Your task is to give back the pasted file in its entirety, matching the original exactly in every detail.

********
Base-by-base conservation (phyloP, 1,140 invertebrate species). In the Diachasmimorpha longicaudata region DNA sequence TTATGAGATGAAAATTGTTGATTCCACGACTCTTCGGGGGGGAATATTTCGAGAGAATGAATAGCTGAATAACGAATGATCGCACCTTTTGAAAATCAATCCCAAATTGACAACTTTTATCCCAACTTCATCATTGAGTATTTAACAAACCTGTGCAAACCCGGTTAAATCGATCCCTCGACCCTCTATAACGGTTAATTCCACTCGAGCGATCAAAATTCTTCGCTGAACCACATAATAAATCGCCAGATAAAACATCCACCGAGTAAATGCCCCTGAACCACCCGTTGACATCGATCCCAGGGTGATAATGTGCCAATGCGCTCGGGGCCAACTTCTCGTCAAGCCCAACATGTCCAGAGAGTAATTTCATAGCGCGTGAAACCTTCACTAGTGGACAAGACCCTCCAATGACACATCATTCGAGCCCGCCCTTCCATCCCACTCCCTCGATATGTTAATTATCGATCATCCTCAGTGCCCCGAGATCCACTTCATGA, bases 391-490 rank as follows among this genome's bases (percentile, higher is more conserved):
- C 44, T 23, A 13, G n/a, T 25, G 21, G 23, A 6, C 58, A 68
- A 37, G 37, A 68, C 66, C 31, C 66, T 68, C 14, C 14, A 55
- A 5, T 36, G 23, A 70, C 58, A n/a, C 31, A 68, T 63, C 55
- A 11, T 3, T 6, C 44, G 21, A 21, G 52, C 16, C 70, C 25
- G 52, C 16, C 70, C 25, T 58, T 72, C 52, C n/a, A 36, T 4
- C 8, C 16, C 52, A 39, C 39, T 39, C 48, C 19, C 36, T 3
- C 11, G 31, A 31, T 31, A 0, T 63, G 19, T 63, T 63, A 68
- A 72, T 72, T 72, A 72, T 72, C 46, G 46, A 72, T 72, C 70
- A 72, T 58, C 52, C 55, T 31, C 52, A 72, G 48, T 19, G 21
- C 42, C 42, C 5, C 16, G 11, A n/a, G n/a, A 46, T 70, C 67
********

Base-by-base conservation (phyloP, 1,140 invertebrate species). In the Diachasmimorpha longicaudata region DNA sequence TTATGAGATGAAAATTGTTGATTCCACGACTCTTCGGGGGGGAATATTTCGAGAGAATGAATAGCTGAATAACGAATGATCGCACCTTTTGAAAATCAATCCCAAATTGACAACTTTTATCCCAACTTCATCATTGAGTATTTAACAAACCTGTGCAAACCCGGTTAAATCGATCCCTCGACCCTCTATAACGGTTAATTCCACTCGAGCGATCAAAATTCTTCGCTGAACCACATAATAAATCGCCAGATAAAACATCCACCGAGTAAATGCCCCTGAACCACCCGTTGACATCGATCCCAGGGTGATAATGTGCCAATGCGCTCGGGGCCAACTTCTCGTCAAGCCCAACATGTCCAGAGAGTAATTTCATAGCGCGTGAAACCTTCACTAGTGGACAAGACCCTCCAATGACACATCATTCGAGCCCGCCCTTCCATCCCACTCCCTCGATATGTTAATTATCGATCATCCTCAGTGCCCCGAGATCCACTTCATGA, bases 391-490 rank as follows among this genome's bases (percentile, higher is more conserved):
- C 44, T 23, A 13, G n/a, T 25, G 21, G 23, A 6, C 58, A 68
- A 37, G 37, A 68, C 66, C 31, C 66, T 68, C 14, C 14, A 55
- A 5, T 36, G 23, A 70, C 58, A n/a, C 31, A 68, T 63, C 55
- A 11, T 3, T 6, C 44, G 21, A 21, G 52, C 16, C 70, C 25
- G 52, C 16, C 70, C 25, T 58, T 72, C 52, C n/a, A 36, T 4
- C 8, C 16, C 52, A 39, C 39, T 39, C 48, C 19, C 36, T 3
- C 11, G 31, A 31, T 31, A 0, T 63, G 19, T 63, T 63, A 68
- A 72, T 72, T 72, A 72, T 72, C 46, G 46, A 72, T 72, C 70
- A 72, T 58, C 52, C 55, T 31, C 52, A 72, G 48, T 19, G 21
- C 42, C 42, C 5, C 16, G 11, A n/a, G n/a, A 46, T 70, C 67